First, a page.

Two thoughts about “The Americans,” FX’s Russian spy/dysfunctional marriage show, which aired its fourth episode last night, about the aftermath of the Reagan assassination attempt.
1) A couple of days ago, Ben Williams, who runs New York magazine’s website (and, full disclosure, my old boss) tweeted, “I’m not sure why the main focus of ‘The Americans’ so far is the central characters’ ‘marriage.‘ It’s like ‘Homeland’ all over again.” This is a really good question!
The Jennings’ marriage is, theoretically, what makes “The Americans” more than just a spy show (although, so does the whole ‘80s thing). Ideally, it adds another complicated, fraught layer to an already multilayered situation. These two spies have been keeping their covers, emotionally, with one another these last 20 years: What happens when they finally stop being double agents in their marriage?
But it’s just one layer. And last night, in an episode about the president of the United States being shot, it got pride of place. Despite involving an assassination, this was somehow the least dramatically plotted of any “Americans” episode yet. The Jennings’ sex life, which is going swimmingly all of a sudden, book-ended it. At the end of the last week’s installment, Elizabeth confessed that she was finally starting to feel something for Phil: Now they’re making hotel room, daytime sex dates. I’m sure the two will have trouble again – Elizabeth is fundamentally untrusting of Phil — but the ups and downs of their marriage would be better left simmering, small changes in feeling and passion explored in each episode and accruing over time rather than being foregrounded each week. (There’s some foreplay analogy to be made here: Like, let the foreplay be foreplay for a while longer.)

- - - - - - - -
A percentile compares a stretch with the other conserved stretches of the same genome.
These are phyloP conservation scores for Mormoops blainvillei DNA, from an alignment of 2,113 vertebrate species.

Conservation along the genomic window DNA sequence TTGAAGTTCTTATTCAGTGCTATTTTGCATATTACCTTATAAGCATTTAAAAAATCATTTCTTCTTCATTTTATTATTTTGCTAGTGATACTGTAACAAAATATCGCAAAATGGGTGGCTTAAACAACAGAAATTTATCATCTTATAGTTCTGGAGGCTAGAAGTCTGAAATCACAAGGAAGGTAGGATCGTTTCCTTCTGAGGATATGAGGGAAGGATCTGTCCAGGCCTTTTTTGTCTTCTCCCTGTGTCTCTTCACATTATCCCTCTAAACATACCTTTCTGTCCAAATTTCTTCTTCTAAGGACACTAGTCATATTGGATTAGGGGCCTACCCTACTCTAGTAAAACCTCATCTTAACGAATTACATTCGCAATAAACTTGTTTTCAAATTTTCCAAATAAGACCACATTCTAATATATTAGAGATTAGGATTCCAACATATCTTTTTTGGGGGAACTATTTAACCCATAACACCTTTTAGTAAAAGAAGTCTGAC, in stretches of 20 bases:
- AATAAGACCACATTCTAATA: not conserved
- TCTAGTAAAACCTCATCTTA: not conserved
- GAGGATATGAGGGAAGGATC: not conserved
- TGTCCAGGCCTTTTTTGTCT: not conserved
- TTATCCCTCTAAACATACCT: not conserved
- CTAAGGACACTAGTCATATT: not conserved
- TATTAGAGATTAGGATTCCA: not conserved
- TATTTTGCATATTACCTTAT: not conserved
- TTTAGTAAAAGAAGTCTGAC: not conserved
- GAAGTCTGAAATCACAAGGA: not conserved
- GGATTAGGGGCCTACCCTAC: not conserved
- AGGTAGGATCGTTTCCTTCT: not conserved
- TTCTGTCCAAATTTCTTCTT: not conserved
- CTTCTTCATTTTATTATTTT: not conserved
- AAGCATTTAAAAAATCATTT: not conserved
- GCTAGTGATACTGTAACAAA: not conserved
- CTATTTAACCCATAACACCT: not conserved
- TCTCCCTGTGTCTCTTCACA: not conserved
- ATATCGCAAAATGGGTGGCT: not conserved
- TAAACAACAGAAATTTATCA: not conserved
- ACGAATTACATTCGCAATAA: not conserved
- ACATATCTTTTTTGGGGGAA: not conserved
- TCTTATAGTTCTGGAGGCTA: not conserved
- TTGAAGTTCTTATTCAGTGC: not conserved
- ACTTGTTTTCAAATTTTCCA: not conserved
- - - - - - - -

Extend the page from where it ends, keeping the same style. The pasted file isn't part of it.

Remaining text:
“Homeland” lost its way when it became a love story, which it wasn’t initially. From the start, “The Americans” has always been about this particular messed-up romance. It may need some time to work out the right balance, but, per “Homeland,” the right balance is one where the Jennings’ love lives don’t always dominate. The spy show aspect of “The Americans” doesn’t have to be a cover for the love aspect: The show should let itself be “about” both of these things. I would have traded those sex scenes for a serious conversation about Reagan’s persona and policies. Maybe next week.
2) Those who like to take the piss out of Aaron Sorkin whenever possible may have noticed that as Phil and Elizabeth followed the news in the aftermath of the assassination attempt, it was initially reported that Reagan’s press secretary James Brady had been shot and killed. He was not. Later in the episode, they watched the White House refute this claim. In other words, long before hard news broadcasts had been corrupted by the world of clicks and reality TV — back in the golden age — sometimes, in the rush to break a story first, news programs got it all wrong, and did what only doctors can do, pronounce someone dead, the exact mistake Sorkin devoted an entire outraged, Coldplay-heavy episode to. This is not to excuse the frenzied misreporting that happens during big breaking stories, whether about Gabrielle Giffords, or the Affordable Care Act, or Adam Lanza’s identity. But it is to point out that, as painful as it is to believe, our historical moment may not be as special — even as especially mediocre and vacuous — as Sorkin would have you believe.